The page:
Some children report significant pain with peripheral intravenous catheter (IV) insertion, despite the appropriate use of topical lidocaine anesthetics. This analysis of data from an existing study identified factors related to variation in topical anesthetic effectiveness used for IV insertion. The children (n = 218) in this investigation were 4 to 10 years old and undergoing a scheduled IV insertion. Inclusion criteria were (1) topical anesthetic was used according to manufacturer's recommendations, (2) DNA material was available, and (3) child completed a self-report measure of pain intensity (Oucher scale). Low pain phenotype was defined as a pain intensity score of 0 to 3, and high pain phenotype was an intensity score of 4 to 10. Potential predictor variables included child age, gender, number of previous painful procedures, state and trait anxiety, temperament characteristics, and alleles in 3 candidate genes in a pain pathway influenced by topical anesthetics (endothelin-1 [EDN1], endothelin receptor A [EDNRA], endothelin receptor B [EDNRB]). All subjects were genotyped for a single-nucleotide polymorphism in each gene. Children in the high pain group (n = 89) were significantly younger (P < .0001), more active (P = .0029), scored higher for trait (P = .0009) and state anxiety (P = .0312), and had the EDNRA TT genotype (high pain group, TT 67.35%; low pain group, TT 39.47%; P = .026).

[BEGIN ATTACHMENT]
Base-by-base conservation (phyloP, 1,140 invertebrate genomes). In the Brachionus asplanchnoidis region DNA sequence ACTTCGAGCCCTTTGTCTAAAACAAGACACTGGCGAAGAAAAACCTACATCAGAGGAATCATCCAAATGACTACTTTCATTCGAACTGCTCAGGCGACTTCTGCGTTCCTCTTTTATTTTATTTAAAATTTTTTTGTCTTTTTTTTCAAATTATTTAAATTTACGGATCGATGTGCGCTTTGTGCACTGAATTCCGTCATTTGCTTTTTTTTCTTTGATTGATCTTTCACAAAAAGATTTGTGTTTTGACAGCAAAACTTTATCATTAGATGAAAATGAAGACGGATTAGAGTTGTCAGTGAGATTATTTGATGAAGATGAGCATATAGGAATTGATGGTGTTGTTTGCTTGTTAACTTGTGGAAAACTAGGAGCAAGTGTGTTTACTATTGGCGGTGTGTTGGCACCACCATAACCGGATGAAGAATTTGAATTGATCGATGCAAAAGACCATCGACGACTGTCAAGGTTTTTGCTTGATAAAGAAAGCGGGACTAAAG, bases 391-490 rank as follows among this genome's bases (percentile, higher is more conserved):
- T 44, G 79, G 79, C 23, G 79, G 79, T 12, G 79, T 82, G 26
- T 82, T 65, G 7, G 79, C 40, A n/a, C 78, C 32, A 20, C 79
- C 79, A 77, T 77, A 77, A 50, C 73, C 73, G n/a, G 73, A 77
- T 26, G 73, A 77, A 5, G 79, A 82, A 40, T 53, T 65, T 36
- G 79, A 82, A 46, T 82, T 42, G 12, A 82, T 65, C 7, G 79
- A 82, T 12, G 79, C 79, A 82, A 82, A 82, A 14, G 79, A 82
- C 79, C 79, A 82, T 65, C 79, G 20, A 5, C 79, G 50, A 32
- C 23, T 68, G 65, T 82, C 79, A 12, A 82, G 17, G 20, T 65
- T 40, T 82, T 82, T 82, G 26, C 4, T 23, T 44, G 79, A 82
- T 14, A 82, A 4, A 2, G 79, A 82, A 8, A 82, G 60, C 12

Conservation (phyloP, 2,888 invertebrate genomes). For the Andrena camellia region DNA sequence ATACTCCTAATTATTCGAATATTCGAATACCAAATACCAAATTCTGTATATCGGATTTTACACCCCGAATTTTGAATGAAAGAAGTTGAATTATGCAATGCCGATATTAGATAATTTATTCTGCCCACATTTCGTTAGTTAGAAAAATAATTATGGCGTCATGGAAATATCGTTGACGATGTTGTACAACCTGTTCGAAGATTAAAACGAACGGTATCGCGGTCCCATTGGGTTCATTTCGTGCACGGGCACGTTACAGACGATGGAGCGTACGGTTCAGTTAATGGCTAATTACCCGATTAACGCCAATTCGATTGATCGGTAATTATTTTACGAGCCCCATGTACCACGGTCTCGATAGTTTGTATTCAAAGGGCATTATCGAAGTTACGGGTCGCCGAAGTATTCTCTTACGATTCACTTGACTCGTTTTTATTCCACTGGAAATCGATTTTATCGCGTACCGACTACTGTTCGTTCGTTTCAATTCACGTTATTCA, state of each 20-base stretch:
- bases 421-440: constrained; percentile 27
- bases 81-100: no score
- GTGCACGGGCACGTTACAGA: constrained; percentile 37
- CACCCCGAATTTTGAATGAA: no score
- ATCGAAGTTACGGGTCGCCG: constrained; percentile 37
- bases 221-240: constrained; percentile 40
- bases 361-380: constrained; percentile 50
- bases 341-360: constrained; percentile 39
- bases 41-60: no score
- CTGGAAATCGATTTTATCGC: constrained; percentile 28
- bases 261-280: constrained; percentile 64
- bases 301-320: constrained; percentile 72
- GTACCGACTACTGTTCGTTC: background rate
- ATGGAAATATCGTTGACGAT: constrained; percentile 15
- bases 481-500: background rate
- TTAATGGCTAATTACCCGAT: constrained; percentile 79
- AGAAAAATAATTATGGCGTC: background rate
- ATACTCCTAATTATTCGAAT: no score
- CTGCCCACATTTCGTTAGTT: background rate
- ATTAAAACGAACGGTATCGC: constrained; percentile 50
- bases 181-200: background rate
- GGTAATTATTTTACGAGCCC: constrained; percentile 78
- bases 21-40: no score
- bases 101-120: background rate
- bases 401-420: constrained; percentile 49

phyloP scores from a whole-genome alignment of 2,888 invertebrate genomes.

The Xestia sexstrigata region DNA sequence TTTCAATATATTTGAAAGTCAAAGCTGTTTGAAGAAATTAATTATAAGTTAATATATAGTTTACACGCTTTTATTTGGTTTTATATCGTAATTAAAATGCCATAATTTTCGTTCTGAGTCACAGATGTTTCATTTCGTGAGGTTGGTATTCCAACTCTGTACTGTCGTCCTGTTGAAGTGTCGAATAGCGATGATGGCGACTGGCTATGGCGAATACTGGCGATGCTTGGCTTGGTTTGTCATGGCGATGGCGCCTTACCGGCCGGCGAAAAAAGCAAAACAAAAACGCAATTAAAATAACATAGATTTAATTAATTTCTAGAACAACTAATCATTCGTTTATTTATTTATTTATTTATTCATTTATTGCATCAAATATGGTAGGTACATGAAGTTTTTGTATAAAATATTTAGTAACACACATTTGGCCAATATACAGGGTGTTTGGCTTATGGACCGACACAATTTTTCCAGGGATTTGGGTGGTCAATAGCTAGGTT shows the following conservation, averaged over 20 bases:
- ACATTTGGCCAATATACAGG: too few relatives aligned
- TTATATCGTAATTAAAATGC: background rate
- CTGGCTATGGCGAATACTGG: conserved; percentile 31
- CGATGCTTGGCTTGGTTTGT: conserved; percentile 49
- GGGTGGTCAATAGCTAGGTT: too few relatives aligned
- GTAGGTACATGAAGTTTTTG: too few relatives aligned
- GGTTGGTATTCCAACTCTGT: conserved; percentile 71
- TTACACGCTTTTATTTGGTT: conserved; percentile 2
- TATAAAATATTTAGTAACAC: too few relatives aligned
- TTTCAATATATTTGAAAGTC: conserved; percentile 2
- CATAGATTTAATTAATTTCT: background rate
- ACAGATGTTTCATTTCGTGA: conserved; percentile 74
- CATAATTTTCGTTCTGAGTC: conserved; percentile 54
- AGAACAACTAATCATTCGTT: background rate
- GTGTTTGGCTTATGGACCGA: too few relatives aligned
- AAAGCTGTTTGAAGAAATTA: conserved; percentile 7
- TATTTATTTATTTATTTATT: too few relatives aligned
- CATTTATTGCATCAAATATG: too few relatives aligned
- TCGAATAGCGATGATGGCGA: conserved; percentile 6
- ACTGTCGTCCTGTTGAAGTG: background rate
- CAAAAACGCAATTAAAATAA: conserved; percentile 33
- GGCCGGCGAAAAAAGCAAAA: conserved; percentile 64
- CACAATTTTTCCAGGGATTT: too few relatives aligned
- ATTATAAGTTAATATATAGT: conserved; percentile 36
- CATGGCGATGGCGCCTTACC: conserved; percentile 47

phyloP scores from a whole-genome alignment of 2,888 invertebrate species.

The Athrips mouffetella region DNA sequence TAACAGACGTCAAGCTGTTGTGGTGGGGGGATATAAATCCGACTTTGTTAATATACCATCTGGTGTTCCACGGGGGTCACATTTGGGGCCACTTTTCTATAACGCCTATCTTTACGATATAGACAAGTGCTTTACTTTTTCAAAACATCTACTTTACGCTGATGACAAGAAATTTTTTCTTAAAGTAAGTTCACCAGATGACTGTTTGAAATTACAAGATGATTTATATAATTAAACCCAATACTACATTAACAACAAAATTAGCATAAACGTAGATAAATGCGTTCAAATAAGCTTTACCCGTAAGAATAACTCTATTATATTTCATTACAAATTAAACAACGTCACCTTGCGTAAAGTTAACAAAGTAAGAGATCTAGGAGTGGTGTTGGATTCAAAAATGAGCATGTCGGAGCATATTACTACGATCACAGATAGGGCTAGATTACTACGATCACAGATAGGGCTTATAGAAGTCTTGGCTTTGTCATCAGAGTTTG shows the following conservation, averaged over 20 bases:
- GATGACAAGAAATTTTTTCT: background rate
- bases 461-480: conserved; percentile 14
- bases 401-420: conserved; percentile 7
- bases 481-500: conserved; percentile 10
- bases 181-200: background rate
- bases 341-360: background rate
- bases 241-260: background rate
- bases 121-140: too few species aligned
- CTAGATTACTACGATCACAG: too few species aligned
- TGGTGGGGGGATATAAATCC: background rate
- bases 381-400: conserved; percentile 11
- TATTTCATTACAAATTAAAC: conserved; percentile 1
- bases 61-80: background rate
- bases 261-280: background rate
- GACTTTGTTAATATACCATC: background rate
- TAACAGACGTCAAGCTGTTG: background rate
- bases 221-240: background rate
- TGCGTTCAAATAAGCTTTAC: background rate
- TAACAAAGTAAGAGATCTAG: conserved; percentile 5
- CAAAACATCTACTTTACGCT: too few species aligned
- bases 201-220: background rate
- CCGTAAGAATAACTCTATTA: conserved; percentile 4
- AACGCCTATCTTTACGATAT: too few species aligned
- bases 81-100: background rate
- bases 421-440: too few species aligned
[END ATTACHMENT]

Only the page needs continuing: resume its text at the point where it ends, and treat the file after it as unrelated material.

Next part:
Perspective: The identification of factors that influence peripheral pain sensation aids in selecting the most appropriate pharmacologic and nonpharmacologic interventions. Until genotyping is available at a clinically prescriptive level, other predictors (eg, age and activity level) can be used to tailor pain-relieving strategies for children undergoing needle sticks.